Five Pros & Cons of Getting a Mac for Students

Five Pros & Cons of Getting a Mac for Students

When you’re preparing for college, there are a lot of things that rush through your head. There are so many things that you need to get ready, and you’re fearing that you may forget something. You are thinking about the books that you may need to get. You wonder if you’re going to live in the dormitory or rent an apartment. 

If you’re planning to rent an apartment, you’re looking for jobs that you can get hired to, to maintain paying the tuition and rent. And you also think about your future dissertation. Will you be able to write it on your own or require “edit my paper online” service, as you’re going to be busy with jobs and other subjects? Moreover, there are tons of essays and research papers that you’re going to write on your way to the dissertation. 

To go through the piles of writing assignments, you need your brain and time. If you lack the latter, you can always rely on the best research paper writing services, while resting assured that your order is done by professionals. But what do you need to write or order writing assignments? Yes, you require a laptop. Choosing a laptop, you should consider things like:

  • Battery life
  • Screen size
  • Performance
  • Weight
  • Connectivity

All those aspects are important. But what if you have brand loyalty? Nothing will make you ditch Mac for Microsoft. So, if you think of using Mac for your college studies, you need to consider all the benefits and disadvantages. So, let’s check them out without any further ado. Let’s start with the advantages first. 


The first thing that almost every user who has had experience with Mac and other laptops will emphasize is the usability of Macs. Whenever you’re using, let’s say, Microsoft, you’re kinda finding hidden features every day. Yes, things got much easier since the release of Windows 8 and onwards, but there are still features that users may not know about. Simply, because they don’t know how to search for them.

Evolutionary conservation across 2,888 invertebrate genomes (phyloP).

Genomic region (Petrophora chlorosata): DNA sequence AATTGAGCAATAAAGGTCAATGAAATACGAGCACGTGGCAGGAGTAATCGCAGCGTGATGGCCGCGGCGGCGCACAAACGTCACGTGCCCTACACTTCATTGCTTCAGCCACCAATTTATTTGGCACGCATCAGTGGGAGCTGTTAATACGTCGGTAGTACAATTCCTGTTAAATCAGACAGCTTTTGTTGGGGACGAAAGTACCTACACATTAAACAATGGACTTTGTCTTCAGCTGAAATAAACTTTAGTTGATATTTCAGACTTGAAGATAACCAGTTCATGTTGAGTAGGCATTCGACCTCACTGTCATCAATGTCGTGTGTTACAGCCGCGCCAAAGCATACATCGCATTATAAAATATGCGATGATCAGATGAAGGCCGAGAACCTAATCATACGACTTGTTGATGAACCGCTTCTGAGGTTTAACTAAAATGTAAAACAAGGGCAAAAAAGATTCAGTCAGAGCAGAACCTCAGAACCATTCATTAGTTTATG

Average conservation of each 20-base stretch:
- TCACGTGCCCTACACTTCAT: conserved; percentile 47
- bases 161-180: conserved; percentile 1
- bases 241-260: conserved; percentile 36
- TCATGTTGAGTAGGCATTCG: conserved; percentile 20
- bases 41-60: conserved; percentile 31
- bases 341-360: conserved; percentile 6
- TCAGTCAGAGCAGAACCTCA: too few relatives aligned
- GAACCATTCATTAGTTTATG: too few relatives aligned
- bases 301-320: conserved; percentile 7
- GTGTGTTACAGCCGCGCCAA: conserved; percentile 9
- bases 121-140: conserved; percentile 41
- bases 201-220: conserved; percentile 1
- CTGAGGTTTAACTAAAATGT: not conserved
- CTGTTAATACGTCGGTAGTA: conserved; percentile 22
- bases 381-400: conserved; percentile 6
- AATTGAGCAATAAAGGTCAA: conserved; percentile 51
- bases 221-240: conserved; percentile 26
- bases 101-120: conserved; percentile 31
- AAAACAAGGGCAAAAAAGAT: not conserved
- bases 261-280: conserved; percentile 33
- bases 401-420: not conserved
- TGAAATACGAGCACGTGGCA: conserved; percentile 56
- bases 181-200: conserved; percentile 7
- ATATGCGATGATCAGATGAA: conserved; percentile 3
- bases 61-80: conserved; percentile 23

When it comes to Mac, you can easily find whatever you want using the Search Spotlight. Click on it, and simply type in what you’re looking for. And that’s it. When it comes to doing writing assignments, Pages offer way more fonts than Microsoft Word, and you can still save the work in formats that are readable on laptops that run on Microsoft. 


Another important benefit of using a Mac is security. You know, when you have a Microsoft computer, you can connect almost anything to it. And you can install almost any third-party software on it. That may look like Microsoft’s advantage in terms of connectivity and integration — more on that later — with users, generally, missing the negative effect of it. 

Installing third-party software quite often means inviting malware to your computer. As things that you can connect to and install on Mac are generally Apple exclusive, there are fewer viruses that you can encounter. Moreover, as the OS is getting updated almost every year, it’s quite hard to develop a virus that can effectively harm your Mac.